# Circuit Considerations

Note: Can skip all images except last, which is a schematic created using the editor.

I am at a point in the design process where I have created a schematic of the circuit that I want to create. I am using a buck converter to step down a 24V DC battery to 5V and using that battery to power an arduino. This arduino is acting as a speed controller, using PWM and getting input from external switch to set the speed. The input from this switch will be programatically read to set the speed output. The 5V output signal from the arduino then gets run through an op-amp configured as a non-inverting amplifier and drives a motor. The schematic follows: []1

This is the first real circuit I have created, and I don't know where to go from here. It is more than likely that I have made a mistake somewhere or forgotten a part or some heat/power consideration, but I don't have the slightest idea (1) how I could check my circuit for those things or (2) how I would remedy them.

I was wondering how I could go about doing these things and improving my knowledge of electronics in this way. I apologize if this question is somewhat vague; however, I really respect this community and the years of experience you have in the field, and I was hoping that your insights would be valuable in this question, as I don't really know how I could make it more specific. Thanks.

EDIT 1: Ok, after suggestion I am replacing the op-amp with an n-channel MOSFET as follows (Edit 2: added a 10K pull-down resistor on the gate of the MOSFET):

EDIT 3: Added pull down resistor to schematic and flipped MOSFET:

EDIT 4: Adding a full schematic (Edit 5: switched NMOS and Motor position):

simulate this circuit – Schematic created using CircuitLab

• Is this a bad idea? I thought the effective result would be the same as an NPN transistor, but I am just more comfortable with op-amps. Commented Jun 27, 2016 at 19:53
• My biggest doubt thus far about your circuit is whether or not the OP-Amp can actually source enough current to drive the motor you're using. You would be better off using a power MOSFET here. Place the motor between the drain and Vdd, ground the source, and send the PWM signal to the gate, keep the flyback diode. You'll need to find a power MOSFET with a low enough gate threshold to use the PWM signal directly from the Arduino. Commented Jun 27, 2016 at 19:54
• Also, Be aware that you have a small oscillator going with the OP-Amp and the 3.6k resistor. Nothing insane, but it will vary the motor's performance quite a bit.
– user86234
Commented Jun 27, 2016 at 19:57
• I see... I was thinking that the MOSFET wouldn't work because it only worked on or off, but I completely forgot about the PWM of the arduino! Will modify and update, thanks! Will the MOSFET be able to switch on and off quickly enough? Commented Jun 27, 2016 at 20:02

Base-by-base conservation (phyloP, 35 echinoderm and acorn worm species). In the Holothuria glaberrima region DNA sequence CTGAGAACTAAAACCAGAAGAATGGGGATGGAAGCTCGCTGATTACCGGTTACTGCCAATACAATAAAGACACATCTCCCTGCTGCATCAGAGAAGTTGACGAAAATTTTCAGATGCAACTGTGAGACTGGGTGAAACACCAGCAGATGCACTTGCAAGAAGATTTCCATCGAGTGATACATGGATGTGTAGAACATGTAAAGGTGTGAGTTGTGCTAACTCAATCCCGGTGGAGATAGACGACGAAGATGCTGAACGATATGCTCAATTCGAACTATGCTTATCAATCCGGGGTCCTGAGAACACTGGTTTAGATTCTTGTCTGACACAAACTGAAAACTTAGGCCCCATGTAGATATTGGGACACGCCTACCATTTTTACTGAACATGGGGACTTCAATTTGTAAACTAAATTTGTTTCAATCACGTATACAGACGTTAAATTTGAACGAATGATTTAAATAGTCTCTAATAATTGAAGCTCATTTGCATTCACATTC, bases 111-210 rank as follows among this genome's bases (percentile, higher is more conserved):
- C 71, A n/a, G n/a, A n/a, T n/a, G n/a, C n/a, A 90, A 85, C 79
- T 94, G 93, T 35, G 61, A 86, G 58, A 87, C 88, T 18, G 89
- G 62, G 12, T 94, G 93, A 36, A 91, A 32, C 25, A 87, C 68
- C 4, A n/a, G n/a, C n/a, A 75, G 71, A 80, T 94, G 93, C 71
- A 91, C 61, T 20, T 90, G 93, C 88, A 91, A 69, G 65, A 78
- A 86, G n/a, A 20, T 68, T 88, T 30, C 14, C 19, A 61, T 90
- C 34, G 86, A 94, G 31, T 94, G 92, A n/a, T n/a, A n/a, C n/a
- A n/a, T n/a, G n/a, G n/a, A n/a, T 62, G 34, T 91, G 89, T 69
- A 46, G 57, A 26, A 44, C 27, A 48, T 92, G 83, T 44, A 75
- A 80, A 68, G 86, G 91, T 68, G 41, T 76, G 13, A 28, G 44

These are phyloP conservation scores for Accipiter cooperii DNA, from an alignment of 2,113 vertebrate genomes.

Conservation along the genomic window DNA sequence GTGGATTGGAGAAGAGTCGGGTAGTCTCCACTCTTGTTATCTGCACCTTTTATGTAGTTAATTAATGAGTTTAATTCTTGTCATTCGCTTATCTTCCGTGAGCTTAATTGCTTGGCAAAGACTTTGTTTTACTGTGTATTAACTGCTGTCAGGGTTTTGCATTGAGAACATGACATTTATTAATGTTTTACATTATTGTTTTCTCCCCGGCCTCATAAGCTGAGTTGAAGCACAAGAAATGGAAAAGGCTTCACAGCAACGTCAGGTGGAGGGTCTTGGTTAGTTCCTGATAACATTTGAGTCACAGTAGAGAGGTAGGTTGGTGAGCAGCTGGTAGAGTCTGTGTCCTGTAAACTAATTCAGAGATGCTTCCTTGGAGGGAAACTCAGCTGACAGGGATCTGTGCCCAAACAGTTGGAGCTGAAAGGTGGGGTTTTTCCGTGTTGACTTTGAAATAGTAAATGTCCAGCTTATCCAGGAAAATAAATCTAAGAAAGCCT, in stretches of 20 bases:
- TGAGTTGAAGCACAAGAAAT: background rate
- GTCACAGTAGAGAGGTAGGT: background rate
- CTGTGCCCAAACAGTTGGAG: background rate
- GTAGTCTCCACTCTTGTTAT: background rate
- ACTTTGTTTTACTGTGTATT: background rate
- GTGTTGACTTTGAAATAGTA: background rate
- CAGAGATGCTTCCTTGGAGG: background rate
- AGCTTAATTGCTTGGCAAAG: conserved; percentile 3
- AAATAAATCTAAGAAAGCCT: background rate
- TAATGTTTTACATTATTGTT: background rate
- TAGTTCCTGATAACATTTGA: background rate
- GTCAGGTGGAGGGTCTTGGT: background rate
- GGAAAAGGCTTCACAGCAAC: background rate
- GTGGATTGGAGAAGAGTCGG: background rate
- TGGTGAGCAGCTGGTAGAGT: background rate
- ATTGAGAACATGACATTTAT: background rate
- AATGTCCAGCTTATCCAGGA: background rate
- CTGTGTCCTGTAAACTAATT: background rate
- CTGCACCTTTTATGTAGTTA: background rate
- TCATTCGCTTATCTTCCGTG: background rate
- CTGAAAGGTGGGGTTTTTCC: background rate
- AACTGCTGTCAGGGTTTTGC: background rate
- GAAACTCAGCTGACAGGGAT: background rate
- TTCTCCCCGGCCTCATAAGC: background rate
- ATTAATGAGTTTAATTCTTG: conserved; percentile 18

• @louiemcconnell: I tweaked the CircuitLabs schematic a little to compress the width. SE reduces it to a 640 pixel-wide image which makes large schematics difficult to read. Please check that I didn't introduce any errors. +1 for a good detailed question. Please add some text in under the schematic explaining what S1 and the resistors are supposed to be doing. It looks unusual so you may be misunderstanding something. Commented Jun 27, 2016 at 23:10

Your power supply concept makes sense (using a buck converter to make 5 V from 24 V), but your motor driver needs work.

The voltage follower you show in your second schematic won't deliver much voltage to the motor. The FET will likely need a few volts G-S to turn on enough to allow useful motor current. With the gate at 5 V, that leaves very little to the motor. It also uses the 24 V supply very inefficiently. Most of the power will go into heating the FET, not running the motor.

Your third schematic makes no sense at all. A flipped N channel MOSFET has a internal diode from source to drain, so the motor will always be on with over 23 V on it, and regardless of what you do with the gate.

I would use a N channel MOSFET as a low side switch. Connect the motor between its drain and the 24 V supply, and don't forget the Schottky flyback catch diode in reverse across the motor. Use PWM to set the effective motor voltage. For example, if the motor is supposed to run from 6 V, then use 25% duty cycle. This is also much more efficient.

Something like the IRLML0030 can be driven directly from the 5 V PWM output of the microcontroller. At 40 mΩ, it will only dissipate 40 mW with 1 A thru it.

• Thank you for your help! I made the changes you mentioned. Will the new schematic work? Commented Jun 27, 2016 at 21:03
• @louie: The schematic seems clear enough, so I'd say it works. That does not mean, of course, that the circuit will work. Commented Jun 28, 2016 at 10:27